Spinning Tables at the Frying Pan

by

08/10/2006

The Frying Pan, Pier 63, NY, NY, 10011

Neighborhood: Chelsea

I had never gone to the Frying Pan—the restored boat/event space docked beside the Chelsea Piers—before last week. It was one of those places that I’d almost been to a bunch of times, but never actually made it. I nearly didn’t go that night, either, but I’m glad I did, because I think I ended up there under perfect conditions, although I had no way of knowing it until later.

Two friends and I went in at about 1 am. There was no one at the door, and the place was nearly empty. The boat swayed slightly, dark and dank inside. I wandered around at a slower than usual pace, winding through the ship’s many rooms. There were only a handful of other people. They must have come aboard the same time we did, given that we, for a time, were all clustered by the bathroom. I lost track of my friends among huge rooms filled mainly with machinery, narrow passageways dotted by portholes, and then found them again and again, there, in other rooms and levels, and finally on the tin-floored bottom, smooth with wear over the years.

We followed the voices, lured down by the muted then louder sounds. At first I thought the night had yet to start, that more people would come, but I could feel the emptiness of the vessel, and knew something was somehow off.

We wound our way down, circled the floor. Idiotic voices repeated banalities, echoing what one would expect to hear on a flight, maybe tapered to a boat’s experience.

“So enjoy the cruise. Anything we can do for you…” a female’s voice bounced and landed dead in the metal.

“Welcome, welcome,” a male voice joined.

I gazed at the ground I was covering, saw “STAPLE” embossed there, and wondered how old the boat was. I temporarily lost track of what was occurring. When I noticed again, the female’s voice was repeating the same inane statement about the cruise.

I walked directly up to where they were gathered, seven or eight of them bunched together in the DJ area. “Does anyone have any music?” one of them asked over a mic.

I stepped up, and climbed around a pole. “I do.” I announced, and advanced.

Some kept intoning into microphones, pleased to hear the sound of their own voices.

“And do you know the third chorus to the Messiah?” one kid asked me.

“You guys are really asking for a lot, you know that?” I joked, as I eased the heave of my bag onto a nearby chair and began digging through it for my MP3 player. It took a while for me to figure out the wiring.

“Do you guys know this board?” I asked, flicking switches, pressing buttons.

Someone offered to help, and my two friends went off to get beer. I put on the first song, which eventually worked.

A blond, be-backpacked kid looked at me with recognition. “It’s The Cramps!” he noted, and I was glad he knew it.

Further glee came from the prototypical hip-hop kid intoning the chorus after it was sung: ‘I need a new kind of kick’, he repeated, facing offstage, although all of us were gathered upon it.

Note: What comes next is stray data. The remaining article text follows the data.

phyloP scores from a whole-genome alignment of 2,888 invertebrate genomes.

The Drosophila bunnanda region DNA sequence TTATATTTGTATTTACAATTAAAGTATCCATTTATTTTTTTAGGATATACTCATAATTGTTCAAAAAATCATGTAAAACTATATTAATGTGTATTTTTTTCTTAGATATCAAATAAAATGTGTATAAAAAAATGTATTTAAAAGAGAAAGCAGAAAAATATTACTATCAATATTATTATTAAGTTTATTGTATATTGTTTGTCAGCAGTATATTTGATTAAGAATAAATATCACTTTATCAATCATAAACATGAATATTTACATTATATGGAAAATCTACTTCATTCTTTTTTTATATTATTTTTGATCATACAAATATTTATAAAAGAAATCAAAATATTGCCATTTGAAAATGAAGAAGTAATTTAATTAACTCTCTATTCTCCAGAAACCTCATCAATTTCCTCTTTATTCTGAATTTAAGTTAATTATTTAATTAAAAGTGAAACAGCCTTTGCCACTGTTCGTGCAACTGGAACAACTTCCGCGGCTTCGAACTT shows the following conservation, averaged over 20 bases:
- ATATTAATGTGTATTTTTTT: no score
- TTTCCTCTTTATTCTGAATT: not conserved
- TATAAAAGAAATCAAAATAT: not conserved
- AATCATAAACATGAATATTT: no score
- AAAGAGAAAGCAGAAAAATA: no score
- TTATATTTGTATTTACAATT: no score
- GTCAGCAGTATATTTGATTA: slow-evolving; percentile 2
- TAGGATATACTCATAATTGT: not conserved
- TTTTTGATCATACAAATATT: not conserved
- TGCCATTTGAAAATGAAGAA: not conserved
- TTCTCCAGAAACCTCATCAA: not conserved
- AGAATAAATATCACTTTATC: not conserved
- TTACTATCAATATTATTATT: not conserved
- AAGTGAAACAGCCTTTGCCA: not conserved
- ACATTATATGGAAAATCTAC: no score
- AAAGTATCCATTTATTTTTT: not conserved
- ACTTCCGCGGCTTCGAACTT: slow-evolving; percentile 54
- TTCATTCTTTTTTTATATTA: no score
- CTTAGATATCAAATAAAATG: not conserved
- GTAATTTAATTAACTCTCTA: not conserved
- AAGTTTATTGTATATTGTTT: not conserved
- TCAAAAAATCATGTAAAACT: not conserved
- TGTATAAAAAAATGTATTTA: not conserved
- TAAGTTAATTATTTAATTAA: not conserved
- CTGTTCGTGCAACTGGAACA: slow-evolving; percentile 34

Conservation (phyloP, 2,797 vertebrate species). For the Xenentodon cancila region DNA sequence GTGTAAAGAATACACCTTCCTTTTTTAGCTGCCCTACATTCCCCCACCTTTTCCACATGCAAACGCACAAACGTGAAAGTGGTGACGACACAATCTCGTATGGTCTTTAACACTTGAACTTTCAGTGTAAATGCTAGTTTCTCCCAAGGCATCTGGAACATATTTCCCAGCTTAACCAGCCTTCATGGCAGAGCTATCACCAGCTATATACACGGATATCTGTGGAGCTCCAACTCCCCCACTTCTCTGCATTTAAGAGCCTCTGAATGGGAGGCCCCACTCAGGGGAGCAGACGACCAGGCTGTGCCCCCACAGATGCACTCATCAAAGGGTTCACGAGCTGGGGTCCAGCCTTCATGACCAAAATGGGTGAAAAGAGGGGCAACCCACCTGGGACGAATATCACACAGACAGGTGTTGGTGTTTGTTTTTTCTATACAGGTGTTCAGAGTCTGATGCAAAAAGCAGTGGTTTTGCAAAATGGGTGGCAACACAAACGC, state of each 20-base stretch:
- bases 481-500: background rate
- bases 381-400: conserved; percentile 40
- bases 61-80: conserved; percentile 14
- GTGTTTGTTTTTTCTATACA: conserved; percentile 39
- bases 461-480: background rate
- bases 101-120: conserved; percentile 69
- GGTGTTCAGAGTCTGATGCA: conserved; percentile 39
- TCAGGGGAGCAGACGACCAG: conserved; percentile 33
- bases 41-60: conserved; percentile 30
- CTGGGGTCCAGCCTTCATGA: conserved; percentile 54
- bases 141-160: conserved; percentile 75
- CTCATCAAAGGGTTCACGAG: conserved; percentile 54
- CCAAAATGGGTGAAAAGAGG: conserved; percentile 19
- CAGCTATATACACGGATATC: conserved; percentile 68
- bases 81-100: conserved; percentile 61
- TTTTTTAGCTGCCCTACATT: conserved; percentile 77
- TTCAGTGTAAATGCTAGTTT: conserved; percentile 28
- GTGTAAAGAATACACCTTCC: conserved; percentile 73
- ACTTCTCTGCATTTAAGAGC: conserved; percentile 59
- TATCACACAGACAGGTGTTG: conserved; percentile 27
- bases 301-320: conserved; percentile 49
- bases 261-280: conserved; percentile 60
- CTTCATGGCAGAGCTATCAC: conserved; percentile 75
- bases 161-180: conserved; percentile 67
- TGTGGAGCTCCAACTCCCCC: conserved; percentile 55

“Nice.” said the guy to my right, nodding. He perused through my collection of music, and selected Raw Power.

The scene began to loosen, we all realized we were in cahoots, it was alright, we shared a station and a source.

Below the sound board, there was a plastic container with a few stray LPs inside. I began to look through the records, slightly limp with river air, the covers extra heavy and humidity-filled. I settled on Judy Garland’s “Christmas Hits” and wondered if I could, on the fly, figure out how to transfer to the turntable. I eyed the switches and cords, and began to really consider about the implications.

This place was amazing. Was it really a sort of open, actual vessel for the taking? Could it be this easy to walk in, plug in, and begin a party? Even though, after my friends left to get beer, I knew no one there, there was still a sense of genuine camaraderie, of worthwhile collaboration. This held great promise. This was what this city should be, and, evidently, could be. Within minutes I was having wild visions of secret good times without a chaperone or supervisor.

Then we were busted.

A slightly nervous-looking guy came up to our little knot of revelry. “Did you rent this space out?” He asked us.

We were all quiet for a moment.

“No.” admitted one of the trendy Euro girls, who had previously been dancing in small circles to an Elvis song.

“You can’t just come on here. This is a rental-only space.”

“It is?” asked the blond kid.

“Yes. Only booked events are allowed in here.”

”Oh,” I spoke up. “I had no idea.”

“And you can’t smoke on the boat.” He said to me.

The group began to shift, disperse.

“Is this anyone’s record?” He asked, peering at Judy Garland on the turntable.

“Yours,” I said, approaching to retrieve my iPod. He seemed satisfied that we would vacate, and turned to leave.

“Don’t listen to him. You keep smoking.” One of the hip-hop guys said to me, nodding.

As we filed out of the boat, we thanked each other. It was, technically, as a matter of fact, Independence Day, and for a few minutes it had been true independence in action.

It was fun while it lasted. No, it was great while it lasted. Anarchy, pure and driven like hope. The idea that if you’re lucky enough to wander onto an equipped boat in the middle of Manhattan and savvy enough to figure out how to make it work, and can maintain good will, there a good time is for you. Even if only for three songs.

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